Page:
The role for our cultural institutions
I suspect that most people have a fair idea of the individual function of our main national cultural institutions.
However, there have been a few incident in recent years that have posed questions about the roles of the War Memorial, the National Library, and the National Portrait Gallery.
I recently reviewed an exhibition at the Australian War Memorial. click here. However when I visited, I did note the large banners hanging off the front walls. I wondered whether everyone would think this is appropriate. The walls of this particular building would be regarded as very special by many, given that the place is a national memorial.
Apparently I was not alone – this article has appeared locally – click here.
Over at the National Portrait Gallery there is currently a contemporary visual arts exhibition – titled In The Flesh – click here. The introduction reads:
In the flesh is an enthralling and immersive experience of contemporary figurative art that explores the concept of humanness. The exhibition invites you to contemplate the nature of consciousness, self-awareness and emotional states through the works of ten Australian artists. Confronting the themes of intimacy, empathy, transience, transition, vulnerability, alienation, restlessness, reflection, mortality and acceptance. In the flesh dwells on the interface of the mind and the body.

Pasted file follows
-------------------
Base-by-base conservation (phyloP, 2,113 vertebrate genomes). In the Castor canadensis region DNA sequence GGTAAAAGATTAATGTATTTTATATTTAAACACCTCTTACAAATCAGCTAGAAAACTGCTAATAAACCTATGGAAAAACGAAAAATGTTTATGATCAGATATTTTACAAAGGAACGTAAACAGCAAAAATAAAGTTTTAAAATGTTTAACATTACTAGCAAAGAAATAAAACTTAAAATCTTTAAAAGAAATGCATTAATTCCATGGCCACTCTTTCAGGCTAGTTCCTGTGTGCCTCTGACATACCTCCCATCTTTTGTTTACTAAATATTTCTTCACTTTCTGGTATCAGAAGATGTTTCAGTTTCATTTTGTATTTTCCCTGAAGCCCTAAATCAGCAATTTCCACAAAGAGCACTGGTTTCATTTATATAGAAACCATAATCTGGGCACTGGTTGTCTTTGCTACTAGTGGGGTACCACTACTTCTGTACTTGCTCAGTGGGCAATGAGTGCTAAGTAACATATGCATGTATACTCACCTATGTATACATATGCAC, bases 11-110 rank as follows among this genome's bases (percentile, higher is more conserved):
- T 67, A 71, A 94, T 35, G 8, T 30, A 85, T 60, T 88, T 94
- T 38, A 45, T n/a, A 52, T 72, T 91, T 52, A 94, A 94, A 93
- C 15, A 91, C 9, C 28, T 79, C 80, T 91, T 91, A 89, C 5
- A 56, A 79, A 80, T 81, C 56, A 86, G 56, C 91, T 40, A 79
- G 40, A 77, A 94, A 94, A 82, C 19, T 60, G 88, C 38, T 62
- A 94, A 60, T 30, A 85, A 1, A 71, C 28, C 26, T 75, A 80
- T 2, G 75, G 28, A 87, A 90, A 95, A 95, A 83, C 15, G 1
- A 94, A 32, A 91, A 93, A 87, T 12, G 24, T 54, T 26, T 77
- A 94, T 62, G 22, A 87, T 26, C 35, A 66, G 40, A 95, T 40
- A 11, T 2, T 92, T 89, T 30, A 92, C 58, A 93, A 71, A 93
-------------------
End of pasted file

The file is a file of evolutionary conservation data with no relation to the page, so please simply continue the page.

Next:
There’s been a few exhibitions over the years that have pushed the limits of what portraiture is or how the concept of portraiture is viewed through the National Portrait Gallery. This present exhibition is primarily about a contemporary visual arts theme and it this would fit very neatly within the mission of the National Gallery next door. The mission for the Portrait Gallery states:
The purpose of the National Portrait Gallery is to increase the understanding and appreciation of the Australian people – their identity, history, culture, creativity and diversity – through portraiture.
I remain to be convinced about how In The Flesh fits within this mission statement. However others do disagree. For instance this reviewer thinks that there should be more of this from the National Portrait Gallery. click here.
Meanwhile over at the National Library, they too have an exhibition space that has been showing a range of visual arts. Admittedly there is often a connection between some element of the exhibition and the National Library. For instance, the exhibition of the Westfarmers contemporary visual arts collection, we were told of a long connection of this corporation to the library. So why not some publicity for one of their supporters. Hmm, maybe? Click here for the exhibition.
I have to say that I enjoy going to visual art exhibitions anywhere, anytime. So on one level, I am very happy to see any of the national institutions take the trouble of staging some visual arts exhibitions. Let there be more and I will be there.
But despite my pleasures in going to their exhibitions, I continue to wonder about how they justify these contemporary visual arts exhibitions within their own stated roles and missions.
Meanwhile I look forward to the day when the National Gallery of Australia has its own in-house galleries dedicated to contemporary art – as opposed to the recent efforts down by the lake in that out-of-way space designed to be restaurant. And – while they are at getting their new wings built for contemporary art, let’s design a dedicated exhibition space for photography. There’s a huge dedicated photography audience out here that has been very frustrated by out major public art galleries. Why not?
As for those banners on the outside of the War Memorial – hmm, I suspect they may have not please their friends by doing that. More visual arts exhibitions? Bring them on!